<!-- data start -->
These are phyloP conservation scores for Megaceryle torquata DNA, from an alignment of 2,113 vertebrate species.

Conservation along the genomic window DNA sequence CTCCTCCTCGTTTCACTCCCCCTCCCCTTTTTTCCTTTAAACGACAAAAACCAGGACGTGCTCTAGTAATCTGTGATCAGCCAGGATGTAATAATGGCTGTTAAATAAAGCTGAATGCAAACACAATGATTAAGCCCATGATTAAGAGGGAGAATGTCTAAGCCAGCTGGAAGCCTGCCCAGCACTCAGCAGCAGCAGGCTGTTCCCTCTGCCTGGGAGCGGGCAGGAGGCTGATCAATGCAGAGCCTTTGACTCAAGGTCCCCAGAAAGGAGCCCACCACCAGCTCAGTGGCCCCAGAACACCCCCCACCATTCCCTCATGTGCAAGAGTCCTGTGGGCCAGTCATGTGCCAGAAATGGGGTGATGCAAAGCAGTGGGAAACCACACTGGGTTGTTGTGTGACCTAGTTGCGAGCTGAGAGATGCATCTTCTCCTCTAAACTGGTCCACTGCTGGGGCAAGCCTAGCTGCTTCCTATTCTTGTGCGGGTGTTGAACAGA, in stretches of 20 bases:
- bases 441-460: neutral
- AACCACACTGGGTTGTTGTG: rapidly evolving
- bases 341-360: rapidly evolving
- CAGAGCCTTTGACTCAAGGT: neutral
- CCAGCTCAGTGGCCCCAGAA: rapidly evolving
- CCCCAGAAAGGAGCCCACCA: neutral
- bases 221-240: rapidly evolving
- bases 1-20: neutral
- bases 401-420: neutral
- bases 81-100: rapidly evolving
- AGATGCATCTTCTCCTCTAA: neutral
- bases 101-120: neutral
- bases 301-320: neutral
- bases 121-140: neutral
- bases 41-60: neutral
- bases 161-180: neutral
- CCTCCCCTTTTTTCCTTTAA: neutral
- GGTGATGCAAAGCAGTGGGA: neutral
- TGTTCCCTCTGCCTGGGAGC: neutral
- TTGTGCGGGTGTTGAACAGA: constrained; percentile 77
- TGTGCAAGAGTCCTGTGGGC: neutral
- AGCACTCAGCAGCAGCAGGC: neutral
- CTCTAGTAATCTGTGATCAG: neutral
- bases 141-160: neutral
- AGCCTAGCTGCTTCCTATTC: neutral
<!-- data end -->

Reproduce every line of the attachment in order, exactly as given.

These are phyloP conservation scores for Megaceryle torquata DNA, from an alignment of 2,113 vertebrate species.

Conservation along the genomic window DNA sequence CTCCTCCTCGTTTCACTCCCCCTCCCCTTTTTTCCTTTAAACGACAAAAACCAGGACGTGCTCTAGTAATCTGTGATCAGCCAGGATGTAATAATGGCTGTTAAATAAAGCTGAATGCAAACACAATGATTAAGCCCATGATTAAGAGGGAGAATGTCTAAGCCAGCTGGAAGCCTGCCCAGCACTCAGCAGCAGCAGGCTGTTCCCTCTGCCTGGGAGCGGGCAGGAGGCTGATCAATGCAGAGCCTTTGACTCAAGGTCCCCAGAAAGGAGCCCACCACCAGCTCAGTGGCCCCAGAACACCCCCCACCATTCCCTCATGTGCAAGAGTCCTGTGGGCCAGTCATGTGCCAGAAATGGGGTGATGCAAAGCAGTGGGAAACCACACTGGGTTGTTGTGTGACCTAGTTGCGAGCTGAGAGATGCATCTTCTCCTCTAAACTGGTCCACTGCTGGGGCAAGCCTAGCTGCTTCCTATTCTTGTGCGGGTGTTGAACAGA, in stretches of 20 bases:
- bases 441-460: neutral
- AACCACACTGGGTTGTTGTG: rapidly evolving
- bases 341-360: rapidly evolving
- CAGAGCCTTTGACTCAAGGT: neutral
- CCAGCTCAGTGGCCCCAGAA: rapidly evolving
- CCCCAGAAAGGAGCCCACCA: neutral
- bases 221-240: rapidly evolving
- bases 1-20: neutral
- bases 401-420: neutral
- bases 81-100: rapidly evolving
- AGATGCATCTTCTCCTCTAA: neutral
- bases 101-120: neutral
- bases 301-320: neutral
- bases 121-140: neutral
- bases 41-60: neutral
- bases 161-180: neutral
- CCTCCCCTTTTTTCCTTTAA: neutral
- GGTGATGCAAAGCAGTGGGA: neutral
- TGTTCCCTCTGCCTGGGAGC: neutral
- TTGTGCGGGTGTTGAACAGA: constrained; percentile 77
- TGTGCAAGAGTCCTGTGGGC: neutral
- AGCACTCAGCAGCAGCAGGC: neutral
- CTCTAGTAATCTGTGATCAG: neutral
- bases 141-160: neutral
- AGCCTAGCTGCTTCCTATTC: neutral